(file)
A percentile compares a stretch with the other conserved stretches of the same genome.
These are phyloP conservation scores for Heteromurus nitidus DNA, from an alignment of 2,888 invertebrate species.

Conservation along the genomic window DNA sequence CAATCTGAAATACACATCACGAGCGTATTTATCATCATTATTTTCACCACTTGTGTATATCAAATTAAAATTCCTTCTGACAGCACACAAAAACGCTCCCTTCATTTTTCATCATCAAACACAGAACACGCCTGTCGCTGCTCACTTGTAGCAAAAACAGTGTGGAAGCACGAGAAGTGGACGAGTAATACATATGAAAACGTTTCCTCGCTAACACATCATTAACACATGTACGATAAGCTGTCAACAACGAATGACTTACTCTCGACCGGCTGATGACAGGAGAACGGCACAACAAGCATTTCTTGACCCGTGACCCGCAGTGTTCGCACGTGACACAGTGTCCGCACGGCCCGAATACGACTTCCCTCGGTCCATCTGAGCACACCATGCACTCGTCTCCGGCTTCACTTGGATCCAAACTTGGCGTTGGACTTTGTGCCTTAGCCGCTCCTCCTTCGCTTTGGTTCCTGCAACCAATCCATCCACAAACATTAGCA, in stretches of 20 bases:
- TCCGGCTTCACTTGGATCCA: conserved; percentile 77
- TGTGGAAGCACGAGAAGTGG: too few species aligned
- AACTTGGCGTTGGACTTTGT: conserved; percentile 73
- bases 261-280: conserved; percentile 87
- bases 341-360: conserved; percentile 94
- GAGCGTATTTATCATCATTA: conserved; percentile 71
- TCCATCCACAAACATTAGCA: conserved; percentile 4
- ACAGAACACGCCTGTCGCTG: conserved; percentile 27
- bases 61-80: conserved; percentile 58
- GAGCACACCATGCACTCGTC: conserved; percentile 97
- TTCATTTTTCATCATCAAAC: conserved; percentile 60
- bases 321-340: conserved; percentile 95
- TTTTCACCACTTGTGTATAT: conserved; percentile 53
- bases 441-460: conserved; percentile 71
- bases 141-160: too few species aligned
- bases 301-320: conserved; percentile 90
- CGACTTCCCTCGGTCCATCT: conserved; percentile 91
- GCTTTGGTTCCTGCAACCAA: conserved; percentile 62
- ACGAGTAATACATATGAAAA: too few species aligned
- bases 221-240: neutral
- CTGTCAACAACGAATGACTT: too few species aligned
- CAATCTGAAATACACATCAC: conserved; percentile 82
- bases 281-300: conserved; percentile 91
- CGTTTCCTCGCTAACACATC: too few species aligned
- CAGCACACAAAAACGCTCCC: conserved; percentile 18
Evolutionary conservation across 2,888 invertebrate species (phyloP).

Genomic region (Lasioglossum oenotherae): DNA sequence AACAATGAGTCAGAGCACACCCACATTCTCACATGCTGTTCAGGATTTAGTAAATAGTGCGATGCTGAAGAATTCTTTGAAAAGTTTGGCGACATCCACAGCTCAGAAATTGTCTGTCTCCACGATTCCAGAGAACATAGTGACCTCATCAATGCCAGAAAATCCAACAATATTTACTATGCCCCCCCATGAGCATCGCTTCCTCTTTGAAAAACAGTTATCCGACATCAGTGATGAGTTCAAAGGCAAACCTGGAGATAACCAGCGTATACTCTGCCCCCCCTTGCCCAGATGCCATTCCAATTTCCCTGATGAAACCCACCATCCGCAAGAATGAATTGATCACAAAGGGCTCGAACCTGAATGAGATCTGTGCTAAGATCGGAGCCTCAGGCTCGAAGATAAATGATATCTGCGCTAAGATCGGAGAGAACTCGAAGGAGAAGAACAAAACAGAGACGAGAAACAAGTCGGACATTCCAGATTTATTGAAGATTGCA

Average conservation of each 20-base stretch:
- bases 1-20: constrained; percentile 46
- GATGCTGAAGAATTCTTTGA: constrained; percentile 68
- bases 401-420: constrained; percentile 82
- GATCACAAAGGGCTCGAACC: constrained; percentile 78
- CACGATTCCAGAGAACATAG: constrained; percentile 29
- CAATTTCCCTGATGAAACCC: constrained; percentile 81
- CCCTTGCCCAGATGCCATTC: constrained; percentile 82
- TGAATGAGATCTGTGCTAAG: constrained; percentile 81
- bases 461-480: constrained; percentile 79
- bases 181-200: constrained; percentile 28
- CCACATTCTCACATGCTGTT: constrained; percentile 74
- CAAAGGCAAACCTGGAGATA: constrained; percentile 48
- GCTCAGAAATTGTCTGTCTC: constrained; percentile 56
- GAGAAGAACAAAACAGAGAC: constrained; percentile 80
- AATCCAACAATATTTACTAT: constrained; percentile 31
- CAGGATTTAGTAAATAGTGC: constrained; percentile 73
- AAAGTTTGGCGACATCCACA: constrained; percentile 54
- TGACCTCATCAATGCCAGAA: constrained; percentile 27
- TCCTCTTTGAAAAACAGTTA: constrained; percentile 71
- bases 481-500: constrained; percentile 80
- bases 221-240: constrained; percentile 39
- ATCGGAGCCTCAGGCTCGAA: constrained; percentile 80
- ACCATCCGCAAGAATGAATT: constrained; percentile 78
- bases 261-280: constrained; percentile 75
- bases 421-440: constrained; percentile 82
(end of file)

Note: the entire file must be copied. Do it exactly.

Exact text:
A percentile compares a stretch with the other conserved stretches of the same genome.
These are phyloP conservation scores for Heteromurus nitidus DNA, from an alignment of 2,888 invertebrate species.

Conservation along the genomic window DNA sequence CAATCTGAAATACACATCACGAGCGTATTTATCATCATTATTTTCACCACTTGTGTATATCAAATTAAAATTCCTTCTGACAGCACACAAAAACGCTCCCTTCATTTTTCATCATCAAACACAGAACACGCCTGTCGCTGCTCACTTGTAGCAAAAACAGTGTGGAAGCACGAGAAGTGGACGAGTAATACATATGAAAACGTTTCCTCGCTAACACATCATTAACACATGTACGATAAGCTGTCAACAACGAATGACTTACTCTCGACCGGCTGATGACAGGAGAACGGCACAACAAGCATTTCTTGACCCGTGACCCGCAGTGTTCGCACGTGACACAGTGTCCGCACGGCCCGAATACGACTTCCCTCGGTCCATCTGAGCACACCATGCACTCGTCTCCGGCTTCACTTGGATCCAAACTTGGCGTTGGACTTTGTGCCTTAGCCGCTCCTCCTTCGCTTTGGTTCCTGCAACCAATCCATCCACAAACATTAGCA, in stretches of 20 bases:
- TCCGGCTTCACTTGGATCCA: conserved; percentile 77
- TGTGGAAGCACGAGAAGTGG: too few species aligned
- AACTTGGCGTTGGACTTTGT: conserved; percentile 73
- bases 261-280: conserved; percentile 87
- bases 341-360: conserved; percentile 94
- GAGCGTATTTATCATCATTA: conserved; percentile 71
- TCCATCCACAAACATTAGCA: conserved; percentile 4
- ACAGAACACGCCTGTCGCTG: conserved; percentile 27
- bases 61-80: conserved; percentile 58
- GAGCACACCATGCACTCGTC: conserved; percentile 97
- TTCATTTTTCATCATCAAAC: conserved; percentile 60
- bases 321-340: conserved; percentile 95
- TTTTCACCACTTGTGTATAT: conserved; percentile 53
- bases 441-460: conserved; percentile 71
- bases 141-160: too few species aligned
- bases 301-320: conserved; percentile 90
- CGACTTCCCTCGGTCCATCT: conserved; percentile 91
- GCTTTGGTTCCTGCAACCAA: conserved; percentile 62
- ACGAGTAATACATATGAAAA: too few species aligned
- bases 221-240: neutral
- CTGTCAACAACGAATGACTT: too few species aligned
- CAATCTGAAATACACATCAC: conserved; percentile 82
- bases 281-300: conserved; percentile 91
- CGTTTCCTCGCTAACACATC: too few species aligned
- CAGCACACAAAAACGCTCCC: conserved; percentile 18
Evolutionary conservation across 2,888 invertebrate species (phyloP).

Genomic region (Lasioglossum oenotherae): DNA sequence AACAATGAGTCAGAGCACACCCACATTCTCACATGCTGTTCAGGATTTAGTAAATAGTGCGATGCTGAAGAATTCTTTGAAAAGTTTGGCGACATCCACAGCTCAGAAATTGTCTGTCTCCACGATTCCAGAGAACATAGTGACCTCATCAATGCCAGAAAATCCAACAATATTTACTATGCCCCCCCATGAGCATCGCTTCCTCTTTGAAAAACAGTTATCCGACATCAGTGATGAGTTCAAAGGCAAACCTGGAGATAACCAGCGTATACTCTGCCCCCCCTTGCCCAGATGCCATTCCAATTTCCCTGATGAAACCCACCATCCGCAAGAATGAATTGATCACAAAGGGCTCGAACCTGAATGAGATCTGTGCTAAGATCGGAGCCTCAGGCTCGAAGATAAATGATATCTGCGCTAAGATCGGAGAGAACTCGAAGGAGAAGAACAAAACAGAGACGAGAAACAAGTCGGACATTCCAGATTTATTGAAGATTGCA

Average conservation of each 20-base stretch:
- bases 1-20: constrained; percentile 46
- GATGCTGAAGAATTCTTTGA: constrained; percentile 68
- bases 401-420: constrained; percentile 82
- GATCACAAAGGGCTCGAACC: constrained; percentile 78
- CACGATTCCAGAGAACATAG: constrained; percentile 29
- CAATTTCCCTGATGAAACCC: constrained; percentile 81
- CCCTTGCCCAGATGCCATTC: constrained; percentile 82
- TGAATGAGATCTGTGCTAAG: constrained; percentile 81
- bases 461-480: constrained; percentile 79
- bases 181-200: constrained; percentile 28
- CCACATTCTCACATGCTGTT: constrained; percentile 74
- CAAAGGCAAACCTGGAGATA: constrained; percentile 48
- GCTCAGAAATTGTCTGTCTC: constrained; percentile 56
- GAGAAGAACAAAACAGAGAC: constrained; percentile 80
- AATCCAACAATATTTACTAT: constrained; percentile 31
- CAGGATTTAGTAAATAGTGC: constrained; percentile 73
- AAAGTTTGGCGACATCCACA: constrained; percentile 54
- TGACCTCATCAATGCCAGAA: constrained; percentile 27
- TCCTCTTTGAAAAACAGTTA: constrained; percentile 71
- bases 481-500: constrained; percentile 80
- bases 221-240: constrained; percentile 39
- ATCGGAGCCTCAGGCTCGAA: constrained; percentile 80
- ACCATCCGCAAGAATGAATT: constrained; percentile 78
- bases 261-280: constrained; percentile 75
- bases 421-440: constrained; percentile 82